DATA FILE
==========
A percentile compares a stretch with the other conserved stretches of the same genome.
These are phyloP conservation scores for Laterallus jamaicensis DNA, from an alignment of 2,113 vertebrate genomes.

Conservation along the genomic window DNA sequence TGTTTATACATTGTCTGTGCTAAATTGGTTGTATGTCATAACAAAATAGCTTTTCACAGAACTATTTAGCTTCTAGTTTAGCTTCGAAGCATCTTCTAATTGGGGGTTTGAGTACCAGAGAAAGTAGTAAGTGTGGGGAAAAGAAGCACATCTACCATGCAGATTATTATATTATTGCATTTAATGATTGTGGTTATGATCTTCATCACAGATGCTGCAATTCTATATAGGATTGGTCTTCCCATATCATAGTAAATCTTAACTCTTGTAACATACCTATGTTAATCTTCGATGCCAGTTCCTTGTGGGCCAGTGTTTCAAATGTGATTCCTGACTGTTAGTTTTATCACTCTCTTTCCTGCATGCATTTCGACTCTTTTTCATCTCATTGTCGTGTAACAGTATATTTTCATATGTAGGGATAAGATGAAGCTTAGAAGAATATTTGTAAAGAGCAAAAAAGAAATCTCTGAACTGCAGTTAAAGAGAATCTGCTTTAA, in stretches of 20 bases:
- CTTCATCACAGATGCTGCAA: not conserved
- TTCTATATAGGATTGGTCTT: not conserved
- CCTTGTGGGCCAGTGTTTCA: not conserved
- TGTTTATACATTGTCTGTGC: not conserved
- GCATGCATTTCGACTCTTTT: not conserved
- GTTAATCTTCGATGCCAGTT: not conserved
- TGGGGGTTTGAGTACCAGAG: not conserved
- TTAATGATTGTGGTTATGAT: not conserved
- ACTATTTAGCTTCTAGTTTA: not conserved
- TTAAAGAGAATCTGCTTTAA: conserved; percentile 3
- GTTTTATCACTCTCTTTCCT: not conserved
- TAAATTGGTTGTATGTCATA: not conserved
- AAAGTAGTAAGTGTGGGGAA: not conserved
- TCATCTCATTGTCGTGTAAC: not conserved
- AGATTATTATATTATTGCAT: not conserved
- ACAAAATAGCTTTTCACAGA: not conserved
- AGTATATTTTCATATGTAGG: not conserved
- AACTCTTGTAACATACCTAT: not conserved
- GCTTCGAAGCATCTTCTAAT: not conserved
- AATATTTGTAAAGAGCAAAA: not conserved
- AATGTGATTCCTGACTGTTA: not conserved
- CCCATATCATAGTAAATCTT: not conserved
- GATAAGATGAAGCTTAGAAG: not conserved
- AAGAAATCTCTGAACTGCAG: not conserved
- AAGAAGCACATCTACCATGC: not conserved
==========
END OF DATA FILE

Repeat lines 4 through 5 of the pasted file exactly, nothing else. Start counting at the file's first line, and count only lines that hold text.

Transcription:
- CTTCATCACAGATGCTGCAA: not conserved
- TTCTATATAGGATTGGTCTT: not conserved